The complaint alleges that the defendants are liable not only under the ADA and Title VII, but also under the No FEAR Act. (See Compl. at 7, ECF No. 1.) The No FEAR Act "does not create a substantive right for which the government must pay damages, but rather, it requires that federal agencies repay any discrimination or whistleblower damage awards out of agency funds rather than the General Fund of the Treasury." Glaude v. United States , 248 F.App'x 175, 177 (Fed. Cir. 2007). See also Alexidor v. United States Office of Personnel Management, No. 13-CV-4027, 2013 WL 4647528, at *2 (E.D.N.Y. August 29, 2013) (citing cases). Because the No FEAR Act does not provide Cooper with a private right of action, and because Cooper's remaining claims are brought under Title VII and the ADA, I find that venue is governed by the factors set forth in § 2000e-5(f)(3).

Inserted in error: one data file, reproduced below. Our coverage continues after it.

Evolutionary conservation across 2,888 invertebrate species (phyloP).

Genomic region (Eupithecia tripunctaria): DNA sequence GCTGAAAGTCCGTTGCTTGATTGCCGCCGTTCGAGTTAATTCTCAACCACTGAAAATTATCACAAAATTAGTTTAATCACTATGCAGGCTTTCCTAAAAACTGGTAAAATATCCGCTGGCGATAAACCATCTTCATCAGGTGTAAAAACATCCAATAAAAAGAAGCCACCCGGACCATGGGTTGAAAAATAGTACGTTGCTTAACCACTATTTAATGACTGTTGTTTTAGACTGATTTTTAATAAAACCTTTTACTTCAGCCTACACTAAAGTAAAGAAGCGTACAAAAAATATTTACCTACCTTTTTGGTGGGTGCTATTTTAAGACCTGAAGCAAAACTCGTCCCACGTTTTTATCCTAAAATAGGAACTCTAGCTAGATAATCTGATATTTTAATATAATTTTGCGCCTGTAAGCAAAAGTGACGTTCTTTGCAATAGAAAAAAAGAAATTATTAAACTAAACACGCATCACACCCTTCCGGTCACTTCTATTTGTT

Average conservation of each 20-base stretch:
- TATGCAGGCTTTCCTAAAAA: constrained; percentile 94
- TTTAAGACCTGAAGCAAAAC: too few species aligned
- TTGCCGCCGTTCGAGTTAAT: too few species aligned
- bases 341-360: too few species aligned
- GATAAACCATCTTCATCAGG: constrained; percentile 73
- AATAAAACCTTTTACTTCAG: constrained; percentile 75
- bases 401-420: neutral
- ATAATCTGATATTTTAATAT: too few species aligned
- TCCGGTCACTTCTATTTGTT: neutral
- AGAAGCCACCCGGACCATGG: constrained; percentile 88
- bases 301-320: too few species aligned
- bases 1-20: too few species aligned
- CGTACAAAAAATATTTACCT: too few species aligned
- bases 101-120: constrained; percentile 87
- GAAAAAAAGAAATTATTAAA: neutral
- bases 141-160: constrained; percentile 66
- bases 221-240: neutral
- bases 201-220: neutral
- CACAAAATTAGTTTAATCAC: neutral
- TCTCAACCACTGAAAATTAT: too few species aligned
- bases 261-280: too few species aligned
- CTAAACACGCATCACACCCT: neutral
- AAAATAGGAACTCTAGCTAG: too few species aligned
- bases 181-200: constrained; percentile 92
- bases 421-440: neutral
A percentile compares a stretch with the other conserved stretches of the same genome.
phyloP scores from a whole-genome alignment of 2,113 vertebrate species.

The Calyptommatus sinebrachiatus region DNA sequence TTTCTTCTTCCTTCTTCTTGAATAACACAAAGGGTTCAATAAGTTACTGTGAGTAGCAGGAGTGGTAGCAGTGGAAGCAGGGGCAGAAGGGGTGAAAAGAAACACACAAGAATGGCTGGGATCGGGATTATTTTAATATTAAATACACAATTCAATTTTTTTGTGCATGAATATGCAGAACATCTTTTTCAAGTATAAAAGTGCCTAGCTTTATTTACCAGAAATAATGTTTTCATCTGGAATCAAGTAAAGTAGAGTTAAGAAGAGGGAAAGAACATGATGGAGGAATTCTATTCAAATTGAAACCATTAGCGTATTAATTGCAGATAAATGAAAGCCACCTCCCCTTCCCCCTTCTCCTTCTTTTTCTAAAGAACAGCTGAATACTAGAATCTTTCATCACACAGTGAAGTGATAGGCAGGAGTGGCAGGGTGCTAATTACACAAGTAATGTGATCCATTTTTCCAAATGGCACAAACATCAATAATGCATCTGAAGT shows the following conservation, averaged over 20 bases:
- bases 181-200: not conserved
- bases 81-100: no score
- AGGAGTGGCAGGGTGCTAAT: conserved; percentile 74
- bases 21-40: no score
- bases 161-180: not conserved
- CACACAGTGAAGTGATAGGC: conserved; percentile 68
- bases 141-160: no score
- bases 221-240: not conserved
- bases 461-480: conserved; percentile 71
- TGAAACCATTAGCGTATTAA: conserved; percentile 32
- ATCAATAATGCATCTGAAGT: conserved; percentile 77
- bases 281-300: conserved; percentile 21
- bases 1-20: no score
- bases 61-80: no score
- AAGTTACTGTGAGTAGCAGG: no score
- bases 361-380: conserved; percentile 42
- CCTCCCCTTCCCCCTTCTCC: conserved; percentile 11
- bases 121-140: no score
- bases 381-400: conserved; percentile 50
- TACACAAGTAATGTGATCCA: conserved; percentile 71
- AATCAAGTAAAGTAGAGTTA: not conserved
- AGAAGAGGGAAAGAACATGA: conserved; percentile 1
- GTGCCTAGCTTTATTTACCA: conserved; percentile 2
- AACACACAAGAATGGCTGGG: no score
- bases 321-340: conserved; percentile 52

As noted above, § 2000e-5(f)(3) lays venue for Cooper's claims a) in any judicial district in the state where the unlawful employment practice is alleged to have been committed; b) in the judicial district in which the employment records relevant to the alleged unlawful employment practice are maintained and administered; or c) in the judicial district in which Cooper would have worked but for the alleged unlawful employment practice. Section 2000e-5(f)(3) also states that "if the respondent is not found within any such district, [the] action may be brought within the judicial district in which the respondent has his principal office."